Aiming high downtown: transportation with a view

Cable cars would glide up to 95 feet above streets

September 08, 2005|By John Fritze | John Fritze,SUN STAFF

Baltimore isn't known for its skiing, and tourists don't flock to the Inner Harbor for snow-capped mountains. But two entrepreneurs are looking past the obvious and toward the sky. They're looking for ski lifts.

They see eight-person cable cars soaring up to 95 feet above city streets. They picture sightseers and commuters, their faces pressed against Plexiglas windows for a view. They think, with a little luck, that a ski-lift style gondola might be the next big thing in urban transit.

Crazy? Maybe. Maybe not.

Baltimore brothers Trey and Peter Winstead are getting attention - and money - for their three-year-old dream of stringing a cable-car system a little more than a mile, from the Baltimore Convention Center to the western edge of Fells Point.

The $30 million project - the latest in a long line of transit ideas proposed for the area -could ease downtown traffic, the Winsteads say, and provide a respite for tired tourists. At 12 mph, the high-wire trip would take 6 1/2 minutes.

Gondolas would stop at the end of Thames Street, Pier Six, the World Trade Center and the Convention Center. The brothers envision a $6 day pass.

"This idea was a pipe dream," said Peter Winstead, 27, who describes himself as the one who grounds in reality his brother's out-there ideas. "But we also thought maybe it could work. While it's not the typical way to do transportation in urban environments, it could really pay off."

Last month, the city Board of Estimates sponsored a $38,000 state grant for the Winstead brothers to study potential ridership for the enclosed, climate-controlled cars.

Construction costs would be raised from private investors, the brothers said.

A similar system shuttles tourists from Manhattan to Roosevelt Island in New York City, and Philadelphia has poured the foundation for a lift that would run to Camden, N.J., though that project has been stalled for years.

The Baltimore Lift, as the Winsteads call it, would be distinctive in its style and in the mix of tourists and commuters its creators would hope to attract. Twenty-two towers would hold the cable and 97 cars aloft.

"It's long overdue," said Bob Brown, 48, a Hyatt Regency sales manager who lives in Baltimore. "Of course there would be people willing to use it."

Even if Baltimoreans accept a downtown cable car system, the approval of a bevy of planning and transportation officials - which ones is not clear - would be required.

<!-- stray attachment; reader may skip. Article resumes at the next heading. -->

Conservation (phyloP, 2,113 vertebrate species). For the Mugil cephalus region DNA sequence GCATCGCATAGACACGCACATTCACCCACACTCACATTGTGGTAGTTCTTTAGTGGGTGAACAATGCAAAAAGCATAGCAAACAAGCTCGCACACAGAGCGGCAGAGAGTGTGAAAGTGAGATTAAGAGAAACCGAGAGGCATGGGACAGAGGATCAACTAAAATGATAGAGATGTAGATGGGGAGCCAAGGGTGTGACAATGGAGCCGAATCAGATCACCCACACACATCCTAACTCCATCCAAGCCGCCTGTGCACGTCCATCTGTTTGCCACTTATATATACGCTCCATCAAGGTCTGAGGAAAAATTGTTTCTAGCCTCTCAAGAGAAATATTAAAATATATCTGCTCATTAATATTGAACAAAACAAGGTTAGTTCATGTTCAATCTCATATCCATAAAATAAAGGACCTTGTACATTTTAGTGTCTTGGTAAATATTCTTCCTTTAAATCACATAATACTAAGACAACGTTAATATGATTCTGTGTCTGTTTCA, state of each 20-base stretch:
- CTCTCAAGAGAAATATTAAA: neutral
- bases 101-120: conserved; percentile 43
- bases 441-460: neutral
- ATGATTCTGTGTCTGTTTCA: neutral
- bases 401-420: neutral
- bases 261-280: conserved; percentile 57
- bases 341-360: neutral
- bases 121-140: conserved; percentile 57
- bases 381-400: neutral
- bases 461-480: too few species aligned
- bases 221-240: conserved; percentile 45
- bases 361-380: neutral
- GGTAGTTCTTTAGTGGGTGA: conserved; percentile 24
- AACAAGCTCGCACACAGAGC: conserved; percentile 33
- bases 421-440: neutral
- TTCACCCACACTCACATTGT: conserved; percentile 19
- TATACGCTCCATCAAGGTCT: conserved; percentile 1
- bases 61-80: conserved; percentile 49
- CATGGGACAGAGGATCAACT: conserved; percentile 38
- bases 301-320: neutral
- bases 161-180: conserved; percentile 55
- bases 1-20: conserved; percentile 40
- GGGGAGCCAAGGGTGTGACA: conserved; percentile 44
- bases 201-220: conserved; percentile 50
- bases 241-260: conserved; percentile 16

Baltimore's zoning code, not surprisingly, is silent on gondolas.

Questions remain about the design of the supporting towers and who would inspect the system. Also unclear is what would happen if people chose not to ride.

"I think we'd use it because we're tourists, but if I lived here I don't think I'd be digging it," said Greg Hawkes, 48, a Yorktown, Va., resident, as he walked with his family near the Inner Harbor's Power Plant.

"It could be kind of an eyesore."

Assessing the system's feasibility and potential use, which the Winstead brothers are doing now, is critical, said Andrew Frank, executive vice president of Baltimore Development Corp.

"It's a very intriguing idea as a way of moving people east to west in a short time period," said Frank, whose agency supported awarding the grant.

Before the BDC spends money on a gondola system or even backs the concept, Frank said, the Winsteads must show that it can be built and can draw riders, overcoming the skepticism resulting from elaborate transit ideas proposed for the harbor that have failed.

City officials pitched an elevated "people mover" during the 1970s, but the plan fizzled when funding ran dry. A similar idea came and went in the early 1990s when Oriole Park at Camden Yards opened.

But the Winstead brothers, nephews of former state Transportation Secretary David Winstead, are determined to build the system in Baltimore, and their sales pitch attempts to refute some of the criticisms.

A gondola, they say, would cost less to build and to operate - about $3 million a year - than the cumbersome elevated-track proposals of the past. and, unlike a monorail, a cable car has no visible horizontal structure to obstruct views.

The cable, from a distance, would be all but invisible. The system would run on an 800-horsepower electric motor and would be quiet and emission-free.

Baltimore architect Klaus Philipsen said gondolas have a chance in Baltimore and elsewhere. Philipsen, who founded the firm ArchPlan, said people shouldn't dismiss it just because the idea didn't come from a government office.

"It could be done in a way that would not disturb the skyline, and that would be rather attractive," said Philipsen who, with other members of Baltimore's chapter of the American Institute of Architects, reviewed the proposal this year.

"I would recommend that one takes it seriously."

Detroit, Syracuse, N.Y., and Portland, Ore., are considering similar gondola systems.

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